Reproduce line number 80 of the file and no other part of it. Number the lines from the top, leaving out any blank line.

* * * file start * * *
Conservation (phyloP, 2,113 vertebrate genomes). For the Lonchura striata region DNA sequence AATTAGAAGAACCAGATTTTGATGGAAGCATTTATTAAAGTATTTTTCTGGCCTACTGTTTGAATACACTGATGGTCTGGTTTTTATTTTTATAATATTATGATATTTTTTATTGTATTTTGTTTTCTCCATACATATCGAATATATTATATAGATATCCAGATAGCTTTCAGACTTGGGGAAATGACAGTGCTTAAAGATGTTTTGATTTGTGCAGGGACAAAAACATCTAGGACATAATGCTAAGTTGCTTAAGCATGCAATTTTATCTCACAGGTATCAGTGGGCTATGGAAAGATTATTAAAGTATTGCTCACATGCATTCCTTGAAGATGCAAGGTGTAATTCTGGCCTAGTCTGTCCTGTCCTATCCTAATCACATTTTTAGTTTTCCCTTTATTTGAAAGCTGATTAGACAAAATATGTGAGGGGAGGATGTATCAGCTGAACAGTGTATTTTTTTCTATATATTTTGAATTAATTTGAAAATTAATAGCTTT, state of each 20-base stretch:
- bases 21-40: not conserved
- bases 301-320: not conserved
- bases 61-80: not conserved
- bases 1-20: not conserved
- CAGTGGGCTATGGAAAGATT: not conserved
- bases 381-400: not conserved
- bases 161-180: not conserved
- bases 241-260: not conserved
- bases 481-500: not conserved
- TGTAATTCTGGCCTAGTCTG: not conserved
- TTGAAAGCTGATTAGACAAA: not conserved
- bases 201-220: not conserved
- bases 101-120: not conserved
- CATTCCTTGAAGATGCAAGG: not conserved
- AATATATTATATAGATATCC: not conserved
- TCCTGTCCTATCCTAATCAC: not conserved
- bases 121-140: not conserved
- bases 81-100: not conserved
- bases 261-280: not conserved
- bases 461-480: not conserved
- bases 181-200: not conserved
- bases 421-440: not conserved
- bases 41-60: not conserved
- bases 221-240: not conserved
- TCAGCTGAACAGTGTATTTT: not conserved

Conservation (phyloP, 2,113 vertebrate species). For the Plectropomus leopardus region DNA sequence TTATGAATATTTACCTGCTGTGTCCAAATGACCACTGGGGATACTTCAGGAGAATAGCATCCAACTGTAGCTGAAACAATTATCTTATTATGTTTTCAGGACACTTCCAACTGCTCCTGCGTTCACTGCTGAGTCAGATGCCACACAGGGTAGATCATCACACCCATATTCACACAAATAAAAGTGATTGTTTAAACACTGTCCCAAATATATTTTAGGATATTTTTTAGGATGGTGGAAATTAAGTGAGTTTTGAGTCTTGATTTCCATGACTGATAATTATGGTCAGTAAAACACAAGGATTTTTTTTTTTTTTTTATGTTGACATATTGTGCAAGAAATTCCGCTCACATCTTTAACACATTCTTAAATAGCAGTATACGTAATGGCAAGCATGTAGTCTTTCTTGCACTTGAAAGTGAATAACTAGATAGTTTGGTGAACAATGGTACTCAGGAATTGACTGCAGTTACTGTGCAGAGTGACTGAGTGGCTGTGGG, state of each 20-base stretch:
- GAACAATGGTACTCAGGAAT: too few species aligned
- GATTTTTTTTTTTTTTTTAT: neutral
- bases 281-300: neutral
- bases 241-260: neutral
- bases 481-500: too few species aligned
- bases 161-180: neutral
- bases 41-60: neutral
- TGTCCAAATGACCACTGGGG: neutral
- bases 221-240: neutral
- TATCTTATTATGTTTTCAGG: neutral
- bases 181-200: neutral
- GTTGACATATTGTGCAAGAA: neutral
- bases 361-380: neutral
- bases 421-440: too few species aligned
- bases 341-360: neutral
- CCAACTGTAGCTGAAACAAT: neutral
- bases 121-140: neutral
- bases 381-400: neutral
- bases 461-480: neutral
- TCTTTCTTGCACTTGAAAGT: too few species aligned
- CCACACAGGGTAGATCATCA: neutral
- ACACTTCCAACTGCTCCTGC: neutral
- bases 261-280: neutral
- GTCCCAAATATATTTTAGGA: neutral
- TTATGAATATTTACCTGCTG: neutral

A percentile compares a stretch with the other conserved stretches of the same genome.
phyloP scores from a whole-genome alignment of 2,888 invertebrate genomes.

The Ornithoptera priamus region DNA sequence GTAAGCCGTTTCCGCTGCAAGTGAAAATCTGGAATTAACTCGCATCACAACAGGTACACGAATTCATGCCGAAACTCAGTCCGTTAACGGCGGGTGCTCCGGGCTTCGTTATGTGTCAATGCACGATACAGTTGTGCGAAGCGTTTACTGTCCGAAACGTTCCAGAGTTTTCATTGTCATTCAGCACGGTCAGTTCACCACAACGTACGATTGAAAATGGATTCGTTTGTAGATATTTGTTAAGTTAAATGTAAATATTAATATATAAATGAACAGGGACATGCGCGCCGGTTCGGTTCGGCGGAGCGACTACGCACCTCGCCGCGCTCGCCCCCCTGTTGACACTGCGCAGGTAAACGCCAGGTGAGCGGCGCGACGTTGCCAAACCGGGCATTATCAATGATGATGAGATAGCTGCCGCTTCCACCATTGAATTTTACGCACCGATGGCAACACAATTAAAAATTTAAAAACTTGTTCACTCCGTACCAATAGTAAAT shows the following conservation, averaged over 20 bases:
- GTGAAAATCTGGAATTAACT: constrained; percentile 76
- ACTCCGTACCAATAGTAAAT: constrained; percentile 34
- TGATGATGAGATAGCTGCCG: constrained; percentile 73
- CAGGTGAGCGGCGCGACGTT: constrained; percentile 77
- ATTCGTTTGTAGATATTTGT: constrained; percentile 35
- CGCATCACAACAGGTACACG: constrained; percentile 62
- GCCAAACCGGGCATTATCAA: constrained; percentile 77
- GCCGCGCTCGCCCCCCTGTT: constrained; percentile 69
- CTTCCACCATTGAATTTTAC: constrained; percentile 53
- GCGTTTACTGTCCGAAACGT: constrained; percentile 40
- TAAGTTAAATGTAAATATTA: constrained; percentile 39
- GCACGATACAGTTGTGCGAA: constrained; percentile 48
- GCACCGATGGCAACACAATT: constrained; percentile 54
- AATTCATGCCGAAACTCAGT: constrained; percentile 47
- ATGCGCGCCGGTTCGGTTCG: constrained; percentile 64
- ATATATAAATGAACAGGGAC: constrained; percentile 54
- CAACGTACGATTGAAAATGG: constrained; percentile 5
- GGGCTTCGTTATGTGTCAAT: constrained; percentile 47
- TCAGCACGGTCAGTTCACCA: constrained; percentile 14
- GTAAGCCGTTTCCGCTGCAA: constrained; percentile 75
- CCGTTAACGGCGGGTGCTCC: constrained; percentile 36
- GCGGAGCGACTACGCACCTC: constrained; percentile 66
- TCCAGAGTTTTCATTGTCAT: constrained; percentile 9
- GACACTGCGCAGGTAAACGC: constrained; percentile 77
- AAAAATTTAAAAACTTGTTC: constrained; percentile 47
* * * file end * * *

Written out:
- AAAAATTTAAAAACTTGTTC: constrained; percentile 47